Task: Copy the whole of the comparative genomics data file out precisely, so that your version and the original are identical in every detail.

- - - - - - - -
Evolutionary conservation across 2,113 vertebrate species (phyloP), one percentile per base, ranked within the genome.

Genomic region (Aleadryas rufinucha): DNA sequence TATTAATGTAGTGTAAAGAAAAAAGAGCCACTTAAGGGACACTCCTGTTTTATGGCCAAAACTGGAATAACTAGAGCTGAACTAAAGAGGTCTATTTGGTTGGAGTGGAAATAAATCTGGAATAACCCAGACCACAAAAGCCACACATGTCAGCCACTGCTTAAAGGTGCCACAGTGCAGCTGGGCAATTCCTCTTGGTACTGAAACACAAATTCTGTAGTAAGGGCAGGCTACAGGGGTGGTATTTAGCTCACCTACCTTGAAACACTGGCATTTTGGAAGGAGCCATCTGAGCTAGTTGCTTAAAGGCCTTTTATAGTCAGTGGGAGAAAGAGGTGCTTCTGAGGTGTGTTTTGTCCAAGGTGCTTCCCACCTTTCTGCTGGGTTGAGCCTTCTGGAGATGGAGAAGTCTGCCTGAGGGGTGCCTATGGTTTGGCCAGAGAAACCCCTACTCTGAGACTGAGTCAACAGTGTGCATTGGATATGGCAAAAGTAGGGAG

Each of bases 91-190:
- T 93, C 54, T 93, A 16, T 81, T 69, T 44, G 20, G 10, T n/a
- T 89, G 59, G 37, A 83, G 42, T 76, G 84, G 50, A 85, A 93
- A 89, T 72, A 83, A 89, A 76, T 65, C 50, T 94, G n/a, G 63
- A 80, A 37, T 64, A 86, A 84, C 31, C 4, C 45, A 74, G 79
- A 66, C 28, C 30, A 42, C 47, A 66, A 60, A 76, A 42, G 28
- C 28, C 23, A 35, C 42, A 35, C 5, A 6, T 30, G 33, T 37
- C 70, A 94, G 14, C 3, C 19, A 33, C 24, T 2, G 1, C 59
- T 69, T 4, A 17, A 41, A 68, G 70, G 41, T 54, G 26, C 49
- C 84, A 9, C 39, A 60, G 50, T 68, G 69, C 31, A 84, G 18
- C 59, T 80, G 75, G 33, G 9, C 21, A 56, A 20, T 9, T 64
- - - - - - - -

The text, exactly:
Evolutionary conservation across 2,113 vertebrate species (phyloP), one percentile per base, ranked within the genome.

Genomic region (Aleadryas rufinucha): DNA sequence TATTAATGTAGTGTAAAGAAAAAAGAGCCACTTAAGGGACACTCCTGTTTTATGGCCAAAACTGGAATAACTAGAGCTGAACTAAAGAGGTCTATTTGGTTGGAGTGGAAATAAATCTGGAATAACCCAGACCACAAAAGCCACACATGTCAGCCACTGCTTAAAGGTGCCACAGTGCAGCTGGGCAATTCCTCTTGGTACTGAAACACAAATTCTGTAGTAAGGGCAGGCTACAGGGGTGGTATTTAGCTCACCTACCTTGAAACACTGGCATTTTGGAAGGAGCCATCTGAGCTAGTTGCTTAAAGGCCTTTTATAGTCAGTGGGAGAAAGAGGTGCTTCTGAGGTGTGTTTTGTCCAAGGTGCTTCCCACCTTTCTGCTGGGTTGAGCCTTCTGGAGATGGAGAAGTCTGCCTGAGGGGTGCCTATGGTTTGGCCAGAGAAACCCCTACTCTGAGACTGAGTCAACAGTGTGCATTGGATATGGCAAAAGTAGGGAG

Each of bases 91-190:
- T 93, C 54, T 93, A 16, T 81, T 69, T 44, G 20, G 10, T n/a
- T 89, G 59, G 37, A 83, G 42, T 76, G 84, G 50, A 85, A 93
- A 89, T 72, A 83, A 89, A 76, T 65, C 50, T 94, G n/a, G 63
- A 80, A 37, T 64, A 86, A 84, C 31, C 4, C 45, A 74, G 79
- A 66, C 28, C 30, A 42, C 47, A 66, A 60, A 76, A 42, G 28
- C 28, C 23, A 35, C 42, A 35, C 5, A 6, T 30, G 33, T 37
- C 70, A 94, G 14, C 3, C 19, A 33, C 24, T 2, G 1, C 59
- T 69, T 4, A 17, A 41, A 68, G 70, G 41, T 54, G 26, C 49
- C 84, A 9, C 39, A 60, G 50, T 68, G 69, C 31, A 84, G 18
- C 59, T 80, G 75, G 33, G 9, C 21, A 56, A 20, T 9, T 64